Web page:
Just to finish off… the same file displayed using the “no wysiwyg” option I mentioned above will show as follows even if I have set all the fancy rules I did.  The segments that don’t show any tags are like this because the tags are actually at the start and end of the cells, so they are not required.  If I did want to see them (and have to deal with them) this is also possible by changing them to be internal rather than external in the advanced rules as you add the regular expressions:


  1. Frank said:

    Very nice and useful write-up, like all the previous ones! Thanks a lot!
    I am just wondering, without reading your great article: How would I have known that I need to select “Cell” from the document structure selection list? I did not find any documentation about the Excel Embedded Content handling in the On-line Help? Wouldn’t it be useful to pre-configure “sdl:cell” for the Excel Embedded Content settings, while leaving Embedded Content processing disabled?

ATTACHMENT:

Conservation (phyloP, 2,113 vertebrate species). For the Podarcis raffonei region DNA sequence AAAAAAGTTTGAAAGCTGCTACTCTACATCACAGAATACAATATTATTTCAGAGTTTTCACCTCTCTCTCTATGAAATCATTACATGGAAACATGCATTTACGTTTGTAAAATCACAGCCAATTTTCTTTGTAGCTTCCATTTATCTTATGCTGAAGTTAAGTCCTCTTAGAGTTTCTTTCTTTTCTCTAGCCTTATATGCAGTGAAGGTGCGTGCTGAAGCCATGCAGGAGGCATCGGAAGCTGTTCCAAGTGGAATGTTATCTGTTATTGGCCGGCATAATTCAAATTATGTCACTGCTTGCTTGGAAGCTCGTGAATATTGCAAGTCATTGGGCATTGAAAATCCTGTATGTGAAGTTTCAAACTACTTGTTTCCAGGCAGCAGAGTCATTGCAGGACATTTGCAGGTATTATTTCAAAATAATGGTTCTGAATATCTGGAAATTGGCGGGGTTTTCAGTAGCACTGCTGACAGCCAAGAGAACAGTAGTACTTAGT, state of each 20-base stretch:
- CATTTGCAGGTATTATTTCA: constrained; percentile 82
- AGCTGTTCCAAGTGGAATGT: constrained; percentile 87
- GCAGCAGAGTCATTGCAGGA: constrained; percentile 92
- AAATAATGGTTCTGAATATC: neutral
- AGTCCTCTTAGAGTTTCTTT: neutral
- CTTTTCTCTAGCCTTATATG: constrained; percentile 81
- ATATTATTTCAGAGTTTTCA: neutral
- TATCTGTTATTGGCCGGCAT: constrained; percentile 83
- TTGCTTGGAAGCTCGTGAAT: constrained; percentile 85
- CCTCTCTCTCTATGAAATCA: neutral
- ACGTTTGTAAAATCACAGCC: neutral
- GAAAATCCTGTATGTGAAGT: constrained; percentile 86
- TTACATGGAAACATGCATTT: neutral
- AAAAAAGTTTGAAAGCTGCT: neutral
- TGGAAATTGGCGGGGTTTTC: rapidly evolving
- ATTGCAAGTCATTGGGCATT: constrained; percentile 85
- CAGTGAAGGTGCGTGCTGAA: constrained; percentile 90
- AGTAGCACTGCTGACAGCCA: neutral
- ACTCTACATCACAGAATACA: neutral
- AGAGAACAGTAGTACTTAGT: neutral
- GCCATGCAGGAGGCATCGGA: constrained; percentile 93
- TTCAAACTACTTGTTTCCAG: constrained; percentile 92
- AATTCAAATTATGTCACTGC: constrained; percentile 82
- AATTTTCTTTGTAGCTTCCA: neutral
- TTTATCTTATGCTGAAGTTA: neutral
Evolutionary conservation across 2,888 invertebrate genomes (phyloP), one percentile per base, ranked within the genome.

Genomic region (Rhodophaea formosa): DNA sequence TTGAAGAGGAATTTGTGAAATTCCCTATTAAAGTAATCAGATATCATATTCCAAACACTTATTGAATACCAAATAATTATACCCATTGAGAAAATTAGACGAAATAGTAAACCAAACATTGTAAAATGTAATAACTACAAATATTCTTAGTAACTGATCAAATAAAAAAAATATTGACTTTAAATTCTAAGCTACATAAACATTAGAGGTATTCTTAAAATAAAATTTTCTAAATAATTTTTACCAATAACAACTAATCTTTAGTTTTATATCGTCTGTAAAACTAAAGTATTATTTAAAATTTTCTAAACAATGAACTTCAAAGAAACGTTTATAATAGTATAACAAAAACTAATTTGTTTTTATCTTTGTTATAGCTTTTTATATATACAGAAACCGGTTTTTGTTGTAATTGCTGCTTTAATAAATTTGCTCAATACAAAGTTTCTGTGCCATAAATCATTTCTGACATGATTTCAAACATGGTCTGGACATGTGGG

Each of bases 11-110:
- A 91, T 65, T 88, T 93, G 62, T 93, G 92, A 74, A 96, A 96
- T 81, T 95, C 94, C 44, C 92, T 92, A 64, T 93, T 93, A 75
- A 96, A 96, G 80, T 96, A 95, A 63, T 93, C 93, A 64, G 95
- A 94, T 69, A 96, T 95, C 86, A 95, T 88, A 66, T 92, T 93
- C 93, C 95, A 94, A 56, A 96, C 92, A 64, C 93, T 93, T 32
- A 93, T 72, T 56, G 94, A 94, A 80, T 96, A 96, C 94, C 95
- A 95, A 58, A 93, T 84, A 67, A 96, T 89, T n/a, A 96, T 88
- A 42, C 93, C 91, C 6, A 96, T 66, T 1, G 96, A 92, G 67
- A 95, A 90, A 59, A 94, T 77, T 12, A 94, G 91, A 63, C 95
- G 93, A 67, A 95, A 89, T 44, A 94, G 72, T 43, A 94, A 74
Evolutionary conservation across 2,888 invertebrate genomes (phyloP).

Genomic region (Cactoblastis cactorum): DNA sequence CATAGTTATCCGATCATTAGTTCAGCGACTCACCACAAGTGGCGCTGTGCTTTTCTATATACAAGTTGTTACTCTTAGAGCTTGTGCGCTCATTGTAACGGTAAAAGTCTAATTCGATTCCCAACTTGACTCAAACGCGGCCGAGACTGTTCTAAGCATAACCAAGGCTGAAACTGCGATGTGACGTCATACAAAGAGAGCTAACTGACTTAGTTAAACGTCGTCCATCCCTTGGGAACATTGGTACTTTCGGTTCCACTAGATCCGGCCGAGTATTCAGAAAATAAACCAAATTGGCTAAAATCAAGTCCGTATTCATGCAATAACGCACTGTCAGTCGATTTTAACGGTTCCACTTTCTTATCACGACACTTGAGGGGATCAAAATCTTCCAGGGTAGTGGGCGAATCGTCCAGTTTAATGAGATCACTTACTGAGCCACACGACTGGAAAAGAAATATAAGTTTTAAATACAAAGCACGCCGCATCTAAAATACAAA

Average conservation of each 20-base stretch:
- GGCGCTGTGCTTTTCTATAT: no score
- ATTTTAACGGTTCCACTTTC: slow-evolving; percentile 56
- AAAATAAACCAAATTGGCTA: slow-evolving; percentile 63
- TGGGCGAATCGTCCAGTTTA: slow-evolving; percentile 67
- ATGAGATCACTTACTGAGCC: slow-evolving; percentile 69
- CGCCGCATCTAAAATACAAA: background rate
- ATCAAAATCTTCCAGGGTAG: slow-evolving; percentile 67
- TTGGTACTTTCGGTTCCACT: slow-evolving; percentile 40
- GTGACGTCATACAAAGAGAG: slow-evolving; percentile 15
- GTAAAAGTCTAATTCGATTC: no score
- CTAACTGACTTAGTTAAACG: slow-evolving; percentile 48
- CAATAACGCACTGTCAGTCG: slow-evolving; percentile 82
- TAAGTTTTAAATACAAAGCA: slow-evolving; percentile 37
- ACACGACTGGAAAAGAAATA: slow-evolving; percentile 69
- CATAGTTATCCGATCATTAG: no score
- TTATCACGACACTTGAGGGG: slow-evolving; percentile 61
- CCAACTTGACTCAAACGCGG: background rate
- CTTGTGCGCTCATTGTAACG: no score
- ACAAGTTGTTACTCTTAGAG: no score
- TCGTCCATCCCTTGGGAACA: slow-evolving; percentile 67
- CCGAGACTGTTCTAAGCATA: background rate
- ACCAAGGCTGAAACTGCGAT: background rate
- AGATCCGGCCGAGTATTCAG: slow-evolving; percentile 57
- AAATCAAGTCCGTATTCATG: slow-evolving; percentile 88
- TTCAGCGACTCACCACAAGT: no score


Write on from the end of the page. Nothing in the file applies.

Please continue writing useful articles like this one!


    • Hi Frank, thanks for your comment and I’m glad you find it helpful. A good question too… I looked all over the place and couldn’t find this mentioned so I have asked our TechPubs to address this in the online help. I guess I came across this problem when we released the feature, asked a developer, and didn’t think about it again until now… my bad! But I agree with you on making it straightforward and I know development have a better solution in mind so this is probably why they have not addressed this specific one. So for now, we can fix the documentation and I hope this article helps as well.